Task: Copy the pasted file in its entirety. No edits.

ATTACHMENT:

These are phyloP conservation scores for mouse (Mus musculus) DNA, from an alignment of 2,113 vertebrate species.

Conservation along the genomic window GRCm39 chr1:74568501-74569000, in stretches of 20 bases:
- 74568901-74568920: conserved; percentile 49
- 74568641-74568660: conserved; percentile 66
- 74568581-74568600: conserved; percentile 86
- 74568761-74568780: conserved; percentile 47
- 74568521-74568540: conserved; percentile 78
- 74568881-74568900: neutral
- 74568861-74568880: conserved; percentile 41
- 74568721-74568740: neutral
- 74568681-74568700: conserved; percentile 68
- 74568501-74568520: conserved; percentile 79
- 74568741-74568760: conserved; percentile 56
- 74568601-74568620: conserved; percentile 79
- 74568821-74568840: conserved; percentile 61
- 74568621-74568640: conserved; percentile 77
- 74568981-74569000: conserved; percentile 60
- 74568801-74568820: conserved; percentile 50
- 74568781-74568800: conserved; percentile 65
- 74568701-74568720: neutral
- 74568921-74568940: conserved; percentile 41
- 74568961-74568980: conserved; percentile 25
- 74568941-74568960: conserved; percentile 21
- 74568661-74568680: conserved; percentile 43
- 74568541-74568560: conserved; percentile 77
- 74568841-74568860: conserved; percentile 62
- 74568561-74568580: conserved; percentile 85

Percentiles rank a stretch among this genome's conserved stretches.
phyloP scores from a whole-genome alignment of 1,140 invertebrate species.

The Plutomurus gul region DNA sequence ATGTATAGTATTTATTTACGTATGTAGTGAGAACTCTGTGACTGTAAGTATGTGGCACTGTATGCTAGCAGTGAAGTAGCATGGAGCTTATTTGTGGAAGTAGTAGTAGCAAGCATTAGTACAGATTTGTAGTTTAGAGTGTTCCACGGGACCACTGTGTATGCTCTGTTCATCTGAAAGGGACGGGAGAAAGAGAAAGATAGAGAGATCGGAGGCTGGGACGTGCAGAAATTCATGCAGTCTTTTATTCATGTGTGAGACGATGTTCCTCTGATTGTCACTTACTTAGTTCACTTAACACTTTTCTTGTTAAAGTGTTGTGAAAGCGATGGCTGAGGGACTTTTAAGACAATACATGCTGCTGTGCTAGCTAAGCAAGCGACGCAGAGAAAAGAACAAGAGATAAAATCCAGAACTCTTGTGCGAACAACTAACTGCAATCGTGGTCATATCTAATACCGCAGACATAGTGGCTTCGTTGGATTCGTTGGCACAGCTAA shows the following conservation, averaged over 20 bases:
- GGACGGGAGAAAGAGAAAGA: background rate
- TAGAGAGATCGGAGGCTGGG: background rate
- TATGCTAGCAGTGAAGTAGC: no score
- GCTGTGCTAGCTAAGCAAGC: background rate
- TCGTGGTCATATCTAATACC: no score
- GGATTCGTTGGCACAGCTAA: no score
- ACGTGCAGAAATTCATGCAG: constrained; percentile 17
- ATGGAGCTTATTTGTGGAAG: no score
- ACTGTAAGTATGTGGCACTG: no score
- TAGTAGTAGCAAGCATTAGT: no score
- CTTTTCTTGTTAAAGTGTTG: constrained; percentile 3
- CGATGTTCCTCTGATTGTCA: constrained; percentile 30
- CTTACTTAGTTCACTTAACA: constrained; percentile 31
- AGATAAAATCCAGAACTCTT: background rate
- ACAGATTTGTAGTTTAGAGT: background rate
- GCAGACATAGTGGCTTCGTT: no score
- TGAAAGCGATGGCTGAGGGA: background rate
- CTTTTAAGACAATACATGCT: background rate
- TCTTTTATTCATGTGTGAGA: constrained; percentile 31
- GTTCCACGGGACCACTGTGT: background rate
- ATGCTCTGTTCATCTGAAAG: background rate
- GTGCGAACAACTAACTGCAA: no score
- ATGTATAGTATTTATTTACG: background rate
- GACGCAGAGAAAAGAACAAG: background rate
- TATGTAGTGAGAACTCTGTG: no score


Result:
These are phyloP conservation scores for mouse (Mus musculus) DNA, from an alignment of 2,113 vertebrate species.

Conservation along the genomic window GRCm39 chr1:74568501-74569000, in stretches of 20 bases:
- 74568901-74568920: conserved; percentile 49
- 74568641-74568660: conserved; percentile 66
- 74568581-74568600: conserved; percentile 86
- 74568761-74568780: conserved; percentile 47
- 74568521-74568540: conserved; percentile 78
- 74568881-74568900: neutral
- 74568861-74568880: conserved; percentile 41
- 74568721-74568740: neutral
- 74568681-74568700: conserved; percentile 68
- 74568501-74568520: conserved; percentile 79
- 74568741-74568760: conserved; percentile 56
- 74568601-74568620: conserved; percentile 79
- 74568821-74568840: conserved; percentile 61
- 74568621-74568640: conserved; percentile 77
- 74568981-74569000: conserved; percentile 60
- 74568801-74568820: conserved; percentile 50
- 74568781-74568800: conserved; percentile 65
- 74568701-74568720: neutral
- 74568921-74568940: conserved; percentile 41
- 74568961-74568980: conserved; percentile 25
- 74568941-74568960: conserved; percentile 21
- 74568661-74568680: conserved; percentile 43
- 74568541-74568560: conserved; percentile 77
- 74568841-74568860: conserved; percentile 62
- 74568561-74568580: conserved; percentile 85

Percentiles rank a stretch among this genome's conserved stretches.
phyloP scores from a whole-genome alignment of 1,140 invertebrate species.

The Plutomurus gul region DNA sequence ATGTATAGTATTTATTTACGTATGTAGTGAGAACTCTGTGACTGTAAGTATGTGGCACTGTATGCTAGCAGTGAAGTAGCATGGAGCTTATTTGTGGAAGTAGTAGTAGCAAGCATTAGTACAGATTTGTAGTTTAGAGTGTTCCACGGGACCACTGTGTATGCTCTGTTCATCTGAAAGGGACGGGAGAAAGAGAAAGATAGAGAGATCGGAGGCTGGGACGTGCAGAAATTCATGCAGTCTTTTATTCATGTGTGAGACGATGTTCCTCTGATTGTCACTTACTTAGTTCACTTAACACTTTTCTTGTTAAAGTGTTGTGAAAGCGATGGCTGAGGGACTTTTAAGACAATACATGCTGCTGTGCTAGCTAAGCAAGCGACGCAGAGAAAAGAACAAGAGATAAAATCCAGAACTCTTGTGCGAACAACTAACTGCAATCGTGGTCATATCTAATACCGCAGACATAGTGGCTTCGTTGGATTCGTTGGCACAGCTAA shows the following conservation, averaged over 20 bases:
- GGACGGGAGAAAGAGAAAGA: background rate
- TAGAGAGATCGGAGGCTGGG: background rate
- TATGCTAGCAGTGAAGTAGC: no score
- GCTGTGCTAGCTAAGCAAGC: background rate
- TCGTGGTCATATCTAATACC: no score
- GGATTCGTTGGCACAGCTAA: no score
- ACGTGCAGAAATTCATGCAG: constrained; percentile 17
- ATGGAGCTTATTTGTGGAAG: no score
- ACTGTAAGTATGTGGCACTG: no score
- TAGTAGTAGCAAGCATTAGT: no score
- CTTTTCTTGTTAAAGTGTTG: constrained; percentile 3
- CGATGTTCCTCTGATTGTCA: constrained; percentile 30
- CTTACTTAGTTCACTTAACA: constrained; percentile 31
- AGATAAAATCCAGAACTCTT: background rate
- ACAGATTTGTAGTTTAGAGT: background rate
- GCAGACATAGTGGCTTCGTT: no score
- TGAAAGCGATGGCTGAGGGA: background rate
- CTTTTAAGACAATACATGCT: background rate
- TCTTTTATTCATGTGTGAGA: constrained; percentile 31
- GTTCCACGGGACCACTGTGT: background rate
- ATGCTCTGTTCATCTGAAAG: background rate
- GTGCGAACAACTAACTGCAA: no score
- ATGTATAGTATTTATTTACG: background rate
- GACGCAGAGAAAAGAACAAG: background rate
- TATGTAGTGAGAACTCTGTG: no score